Food is very expensive all over Nunavut, even in the hub of Iqaluit. But why?
Long ago a group of people were transported way up north by boat and then left there on purpose. The hope was that they would settle and populate the area. Perhaps the government was strategically populating areas to hold the land as uninhabited areas would be tempting for surrounding countries.This group of Inuit was left behind to watch the boat sail away. It is truly amazing that they survived and multiplied as it would have been a challenge to start over in a new location.
This offspring of this group are still going strong and are no longer as isolated as they once were. You can fly into the communities when weather permits and boat in when the waterways are not frozen. They have cell phones, internet connection, and stores where they can buy rather than hunt food. Extremely expensive food.
Why Food Costs are so Steep in Nunavut
The price of food is always a hot topic in Nunavut. The stores have high overhead. They need to pay for heat, hydro, shipping or flying in of goods, payroll and staffing, building expenses, and rent. The customer always pays the expenses of the establishment; that’s business. So what’s the big deal? The big deal is that Nunavut residents suspect the stores are hiding behind these excuses and the prices are higher than necessary. The stores deny it of course but why has the price of milk gone down only marginally since these companies have been collecting subsidies for the products that Nunavut residents purchase?
What is the alternative? Families have two options to attain the foods the need: they can buy the food from the stores in Nunavut or pay private companies to ship their groceries to them from locations like Ottawa and Winnipeg. Most people have had to continue shopping at the local stores as they can’t afford the upfront fees to buy privately.
Customers are still paying the air freight and all other fees from local stores like Arctic Ventures and Northmart, but it’s all rolled into the prices making it easy for companies to bury or inflate costs. Customers who bought from private companies like The Northern Shopper are paying regular rates for food and after freight, shopping, and administrative fees it still costs less or comparable to the local stores. The bonus with using a private company is that the subsidy is clearly outlined on the invoice, the food is usually fresher and is the exact brand and flavour the customer wants. All the customer has to do is pick it up from the airport.
How the Canadian Government is Trying to Help Lower Food Costs for Nunavut Residents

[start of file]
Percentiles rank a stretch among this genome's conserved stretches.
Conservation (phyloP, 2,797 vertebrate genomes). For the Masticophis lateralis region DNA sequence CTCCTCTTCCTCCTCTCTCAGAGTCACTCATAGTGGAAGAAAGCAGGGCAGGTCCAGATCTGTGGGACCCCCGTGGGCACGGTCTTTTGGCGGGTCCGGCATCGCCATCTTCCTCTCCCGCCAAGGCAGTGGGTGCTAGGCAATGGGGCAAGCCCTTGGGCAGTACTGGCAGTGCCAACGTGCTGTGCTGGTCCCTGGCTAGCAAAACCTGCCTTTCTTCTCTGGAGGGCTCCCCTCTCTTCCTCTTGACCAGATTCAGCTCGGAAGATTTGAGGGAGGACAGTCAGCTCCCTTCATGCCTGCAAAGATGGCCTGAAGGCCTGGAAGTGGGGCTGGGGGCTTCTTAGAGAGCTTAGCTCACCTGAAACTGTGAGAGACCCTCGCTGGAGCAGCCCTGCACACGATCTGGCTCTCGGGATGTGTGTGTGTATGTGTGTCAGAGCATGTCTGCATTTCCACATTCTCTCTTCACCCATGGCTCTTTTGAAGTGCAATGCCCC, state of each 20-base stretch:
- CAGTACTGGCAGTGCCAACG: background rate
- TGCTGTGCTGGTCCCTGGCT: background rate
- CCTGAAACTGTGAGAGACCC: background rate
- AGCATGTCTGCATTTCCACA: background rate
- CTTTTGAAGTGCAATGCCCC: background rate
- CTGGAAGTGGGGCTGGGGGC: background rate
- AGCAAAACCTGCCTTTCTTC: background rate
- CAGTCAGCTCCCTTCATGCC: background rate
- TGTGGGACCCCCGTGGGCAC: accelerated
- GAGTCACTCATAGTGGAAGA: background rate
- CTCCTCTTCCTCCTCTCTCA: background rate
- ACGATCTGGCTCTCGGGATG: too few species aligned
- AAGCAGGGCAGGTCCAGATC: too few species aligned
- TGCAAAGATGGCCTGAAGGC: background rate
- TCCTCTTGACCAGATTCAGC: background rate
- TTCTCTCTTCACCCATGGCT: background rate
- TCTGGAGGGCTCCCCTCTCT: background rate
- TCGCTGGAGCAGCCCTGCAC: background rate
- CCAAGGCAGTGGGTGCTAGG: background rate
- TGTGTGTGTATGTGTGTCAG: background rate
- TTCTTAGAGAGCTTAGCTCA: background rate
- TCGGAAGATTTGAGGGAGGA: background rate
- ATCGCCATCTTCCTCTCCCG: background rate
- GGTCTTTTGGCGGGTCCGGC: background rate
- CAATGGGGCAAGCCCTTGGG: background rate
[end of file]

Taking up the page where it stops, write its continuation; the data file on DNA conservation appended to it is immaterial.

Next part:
The Canadian government has instituted a program called Nutrition North Canada which provides Nunavut residents with subsidy on approved food items. They are trying to encourage people living in northern Canada to eat healthier by giving them a discount if they order healthy perishable food. Many people still struggle to eat fresh food because the only way to deliver perishable food is by plane.
Aside from this healthy food subsidy, I feel like our government could come up with more money to help up North.
What I Think the Government Should do to Help Nunavut
Off the top of my head I can think of an easy $5 million dollars that could have went towards making food less expensive for the general public up north. In Ottawa, they are building a bridge over the Airport Parkway. This pedestrian bridge is supposed to save people from having to run across the busy road to get to the shopping mall and to serve as a touristy monument. The politician in charge of this project says this area of the Airport Parkway was too dangerous because people were running across the road. What if we just encouraged people to take the long route using sidewalks and traffic lights to the mall since not everything in life has to be a shortcut? I can’t just walk across the highway beside my house because I want to go somewhere on the other side. Common sense must be used.
Here is my simple plan:
1. Tell people it is illegal to run across this busy road no matter what the circumstance. Ticket the jaywalkers. Put these jaywalking fines towards reducing the cost of shipping food up north.
2. Don’t build a 5 million dollar bridge in the middle of nowhere to help with a problem that stems from people being lazy. Take this $5 million and put it towards reducing the cost of shipping food up north.
3. If this politician is still set on putting a tourist monument along this busy road, we should place a large beautiful Inuit carving on the side of the road with a huge sign on it that reads, “we didn’t build a bridge here and gave the $5 million to people in need”.